Will this change the governance of the co-op?

Will this change the governance of the co-op?

Because we are a cooperative owned and governed by its members, representation is important to both Stanislaus Farm Supply and Valley Wide members. Our current (VWC) bylaws allow for the growth of the board from time to time and our established voting districts accommodate a very large trade area as well. With that, we are in agreement that Valley Wide will add one (2) Directors to represent the members of Stanislaus Farm Supply to sit on the VWC board. They will also provide an advisory member that is non-voting to participate in the meetings for one year as we transition.

What are the bylaw changes being considered?

What are the bylaw changes being considered?

  • Section 1 of Article II Qualifications – simply removes the requirement to pay 1$ for membership fee
  • Section 1 Article IV Voting Districts – allows the Board to make necessary changes to the districts to protect the representation of the members in each geography. As the company grows or membership grows, adjustments are sometimes necessary so that there is equitable representation of the members across the trade area. At no time will there ever be less than 2 directors in any district.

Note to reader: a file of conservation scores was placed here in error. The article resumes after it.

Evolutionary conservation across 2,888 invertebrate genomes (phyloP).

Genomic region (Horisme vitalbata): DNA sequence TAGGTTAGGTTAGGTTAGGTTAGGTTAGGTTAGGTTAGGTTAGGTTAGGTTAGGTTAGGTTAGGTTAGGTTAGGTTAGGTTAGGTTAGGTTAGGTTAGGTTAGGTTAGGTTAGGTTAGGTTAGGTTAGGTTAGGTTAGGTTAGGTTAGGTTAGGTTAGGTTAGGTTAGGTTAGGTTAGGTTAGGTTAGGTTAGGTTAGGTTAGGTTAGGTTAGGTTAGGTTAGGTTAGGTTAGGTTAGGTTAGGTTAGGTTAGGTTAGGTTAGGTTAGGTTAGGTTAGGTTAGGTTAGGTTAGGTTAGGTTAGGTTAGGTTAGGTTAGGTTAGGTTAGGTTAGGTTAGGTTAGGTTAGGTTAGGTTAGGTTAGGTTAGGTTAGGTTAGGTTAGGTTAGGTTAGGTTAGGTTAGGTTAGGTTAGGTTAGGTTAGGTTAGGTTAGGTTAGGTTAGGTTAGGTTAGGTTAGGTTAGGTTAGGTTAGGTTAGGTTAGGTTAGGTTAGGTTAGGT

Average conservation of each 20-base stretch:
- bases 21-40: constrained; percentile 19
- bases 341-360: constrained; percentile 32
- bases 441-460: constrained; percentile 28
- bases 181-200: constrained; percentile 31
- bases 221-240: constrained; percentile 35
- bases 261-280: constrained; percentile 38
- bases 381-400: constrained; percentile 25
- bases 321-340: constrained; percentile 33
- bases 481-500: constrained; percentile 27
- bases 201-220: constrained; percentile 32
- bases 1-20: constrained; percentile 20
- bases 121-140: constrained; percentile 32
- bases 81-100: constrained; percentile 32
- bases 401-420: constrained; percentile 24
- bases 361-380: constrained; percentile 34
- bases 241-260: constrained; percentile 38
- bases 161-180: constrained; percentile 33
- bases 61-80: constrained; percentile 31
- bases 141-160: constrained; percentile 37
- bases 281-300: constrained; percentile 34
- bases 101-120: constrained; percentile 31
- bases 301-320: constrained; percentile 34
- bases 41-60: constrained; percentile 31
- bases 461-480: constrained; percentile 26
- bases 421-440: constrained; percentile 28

• Section 2 Article IV Number of Directors – This proposal is to clean up the language and make it more general in nature, removing reference to individuals previously on the board. It also provides for the board size to be from a minimum of 9 to a maximum of 15 members at the board’s discretion. Any deviation from that would require member approval.
  • Section 3 Article IV Classifications – removes language referencing individuals no longer on the board. The classification of directors is there simply to establish a sound rotation of directors so that no district will experience a loss of all directors in an election.